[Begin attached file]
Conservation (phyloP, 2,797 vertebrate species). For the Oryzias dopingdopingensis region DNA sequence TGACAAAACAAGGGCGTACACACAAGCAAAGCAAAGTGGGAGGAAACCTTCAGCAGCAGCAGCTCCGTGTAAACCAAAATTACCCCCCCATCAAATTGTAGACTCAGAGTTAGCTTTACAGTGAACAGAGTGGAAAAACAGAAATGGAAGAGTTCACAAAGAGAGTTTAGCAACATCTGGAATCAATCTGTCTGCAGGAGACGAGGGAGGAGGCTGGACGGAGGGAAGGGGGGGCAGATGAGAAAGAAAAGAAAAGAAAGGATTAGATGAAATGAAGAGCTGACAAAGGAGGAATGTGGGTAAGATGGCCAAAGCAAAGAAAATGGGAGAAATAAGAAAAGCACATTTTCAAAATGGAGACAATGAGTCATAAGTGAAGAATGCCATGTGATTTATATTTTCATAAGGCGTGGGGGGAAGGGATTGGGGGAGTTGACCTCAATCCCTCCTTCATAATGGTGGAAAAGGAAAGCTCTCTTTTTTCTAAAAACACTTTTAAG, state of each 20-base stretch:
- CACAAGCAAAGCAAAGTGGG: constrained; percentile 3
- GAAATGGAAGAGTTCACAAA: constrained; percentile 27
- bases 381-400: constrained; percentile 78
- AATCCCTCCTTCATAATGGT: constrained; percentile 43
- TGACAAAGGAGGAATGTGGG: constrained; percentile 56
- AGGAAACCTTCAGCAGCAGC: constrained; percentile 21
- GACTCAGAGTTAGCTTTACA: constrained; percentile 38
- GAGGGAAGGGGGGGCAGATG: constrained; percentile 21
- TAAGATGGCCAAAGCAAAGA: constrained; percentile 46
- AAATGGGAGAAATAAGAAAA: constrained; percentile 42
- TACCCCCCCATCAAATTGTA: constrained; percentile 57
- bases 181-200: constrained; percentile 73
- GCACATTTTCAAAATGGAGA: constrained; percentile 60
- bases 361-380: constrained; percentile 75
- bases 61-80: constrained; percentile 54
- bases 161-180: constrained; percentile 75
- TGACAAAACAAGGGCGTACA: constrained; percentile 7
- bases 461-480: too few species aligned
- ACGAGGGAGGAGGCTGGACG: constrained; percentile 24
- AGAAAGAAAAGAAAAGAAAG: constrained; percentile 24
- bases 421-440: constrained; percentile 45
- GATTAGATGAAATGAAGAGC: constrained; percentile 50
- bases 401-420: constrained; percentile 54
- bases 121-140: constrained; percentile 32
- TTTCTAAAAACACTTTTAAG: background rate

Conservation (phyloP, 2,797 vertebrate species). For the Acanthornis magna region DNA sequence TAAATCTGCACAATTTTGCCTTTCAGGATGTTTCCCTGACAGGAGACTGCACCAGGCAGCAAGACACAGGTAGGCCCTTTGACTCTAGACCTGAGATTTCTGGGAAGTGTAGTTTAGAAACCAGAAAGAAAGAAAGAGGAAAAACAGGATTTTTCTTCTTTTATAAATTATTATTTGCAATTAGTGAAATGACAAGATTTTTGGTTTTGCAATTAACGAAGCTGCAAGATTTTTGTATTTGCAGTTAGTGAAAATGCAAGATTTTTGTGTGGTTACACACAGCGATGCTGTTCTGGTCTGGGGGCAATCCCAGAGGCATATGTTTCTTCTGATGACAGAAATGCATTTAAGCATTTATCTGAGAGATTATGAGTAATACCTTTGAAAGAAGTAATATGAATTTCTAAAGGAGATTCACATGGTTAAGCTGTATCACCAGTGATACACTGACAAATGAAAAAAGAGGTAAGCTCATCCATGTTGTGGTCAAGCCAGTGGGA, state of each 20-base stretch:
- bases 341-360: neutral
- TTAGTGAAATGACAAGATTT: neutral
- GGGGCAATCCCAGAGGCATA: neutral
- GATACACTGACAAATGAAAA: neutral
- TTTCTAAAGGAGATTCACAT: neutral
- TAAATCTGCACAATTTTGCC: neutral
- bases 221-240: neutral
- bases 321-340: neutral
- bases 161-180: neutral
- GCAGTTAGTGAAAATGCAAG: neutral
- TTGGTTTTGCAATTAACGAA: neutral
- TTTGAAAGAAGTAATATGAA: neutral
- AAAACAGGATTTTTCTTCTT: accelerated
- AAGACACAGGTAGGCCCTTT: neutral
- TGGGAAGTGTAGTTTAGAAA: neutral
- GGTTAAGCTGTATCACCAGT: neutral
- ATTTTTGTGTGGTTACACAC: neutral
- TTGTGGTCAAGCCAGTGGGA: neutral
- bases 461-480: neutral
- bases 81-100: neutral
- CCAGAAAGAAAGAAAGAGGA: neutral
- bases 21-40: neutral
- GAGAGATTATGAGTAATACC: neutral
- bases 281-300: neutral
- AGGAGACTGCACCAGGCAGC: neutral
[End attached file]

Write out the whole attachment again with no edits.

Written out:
Conservation (phyloP, 2,797 vertebrate species). For the Oryzias dopingdopingensis region DNA sequence TGACAAAACAAGGGCGTACACACAAGCAAAGCAAAGTGGGAGGAAACCTTCAGCAGCAGCAGCTCCGTGTAAACCAAAATTACCCCCCCATCAAATTGTAGACTCAGAGTTAGCTTTACAGTGAACAGAGTGGAAAAACAGAAATGGAAGAGTTCACAAAGAGAGTTTAGCAACATCTGGAATCAATCTGTCTGCAGGAGACGAGGGAGGAGGCTGGACGGAGGGAAGGGGGGGCAGATGAGAAAGAAAAGAAAAGAAAGGATTAGATGAAATGAAGAGCTGACAAAGGAGGAATGTGGGTAAGATGGCCAAAGCAAAGAAAATGGGAGAAATAAGAAAAGCACATTTTCAAAATGGAGACAATGAGTCATAAGTGAAGAATGCCATGTGATTTATATTTTCATAAGGCGTGGGGGGAAGGGATTGGGGGAGTTGACCTCAATCCCTCCTTCATAATGGTGGAAAAGGAAAGCTCTCTTTTTTCTAAAAACACTTTTAAG, state of each 20-base stretch:
- CACAAGCAAAGCAAAGTGGG: constrained; percentile 3
- GAAATGGAAGAGTTCACAAA: constrained; percentile 27
- bases 381-400: constrained; percentile 78
- AATCCCTCCTTCATAATGGT: constrained; percentile 43
- TGACAAAGGAGGAATGTGGG: constrained; percentile 56
- AGGAAACCTTCAGCAGCAGC: constrained; percentile 21
- GACTCAGAGTTAGCTTTACA: constrained; percentile 38
- GAGGGAAGGGGGGGCAGATG: constrained; percentile 21
- TAAGATGGCCAAAGCAAAGA: constrained; percentile 46
- AAATGGGAGAAATAAGAAAA: constrained; percentile 42
- TACCCCCCCATCAAATTGTA: constrained; percentile 57
- bases 181-200: constrained; percentile 73
- GCACATTTTCAAAATGGAGA: constrained; percentile 60
- bases 361-380: constrained; percentile 75
- bases 61-80: constrained; percentile 54
- bases 161-180: constrained; percentile 75
- TGACAAAACAAGGGCGTACA: constrained; percentile 7
- bases 461-480: too few species aligned
- ACGAGGGAGGAGGCTGGACG: constrained; percentile 24
- AGAAAGAAAAGAAAAGAAAG: constrained; percentile 24
- bases 421-440: constrained; percentile 45
- GATTAGATGAAATGAAGAGC: constrained; percentile 50
- bases 401-420: constrained; percentile 54
- bases 121-140: constrained; percentile 32
- TTTCTAAAAACACTTTTAAG: background rate

Conservation (phyloP, 2,797 vertebrate species). For the Acanthornis magna region DNA sequence TAAATCTGCACAATTTTGCCTTTCAGGATGTTTCCCTGACAGGAGACTGCACCAGGCAGCAAGACACAGGTAGGCCCTTTGACTCTAGACCTGAGATTTCTGGGAAGTGTAGTTTAGAAACCAGAAAGAAAGAAAGAGGAAAAACAGGATTTTTCTTCTTTTATAAATTATTATTTGCAATTAGTGAAATGACAAGATTTTTGGTTTTGCAATTAACGAAGCTGCAAGATTTTTGTATTTGCAGTTAGTGAAAATGCAAGATTTTTGTGTGGTTACACACAGCGATGCTGTTCTGGTCTGGGGGCAATCCCAGAGGCATATGTTTCTTCTGATGACAGAAATGCATTTAAGCATTTATCTGAGAGATTATGAGTAATACCTTTGAAAGAAGTAATATGAATTTCTAAAGGAGATTCACATGGTTAAGCTGTATCACCAGTGATACACTGACAAATGAAAAAAGAGGTAAGCTCATCCATGTTGTGGTCAAGCCAGTGGGA, state of each 20-base stretch:
- bases 341-360: neutral
- TTAGTGAAATGACAAGATTT: neutral
- GGGGCAATCCCAGAGGCATA: neutral
- GATACACTGACAAATGAAAA: neutral
- TTTCTAAAGGAGATTCACAT: neutral
- TAAATCTGCACAATTTTGCC: neutral
- bases 221-240: neutral
- bases 321-340: neutral
- bases 161-180: neutral
- GCAGTTAGTGAAAATGCAAG: neutral
- TTGGTTTTGCAATTAACGAA: neutral
- TTTGAAAGAAGTAATATGAA: neutral
- AAAACAGGATTTTTCTTCTT: accelerated
- AAGACACAGGTAGGCCCTTT: neutral
- TGGGAAGTGTAGTTTAGAAA: neutral
- GGTTAAGCTGTATCACCAGT: neutral
- ATTTTTGTGTGGTTACACAC: neutral
- TTGTGGTCAAGCCAGTGGGA: neutral
- bases 461-480: neutral
- bases 81-100: neutral
- CCAGAAAGAAAGAAAGAGGA: neutral
- bases 21-40: neutral
- GAGAGATTATGAGTAATACC: neutral
- bases 281-300: neutral
- AGGAGACTGCACCAGGCAGC: neutral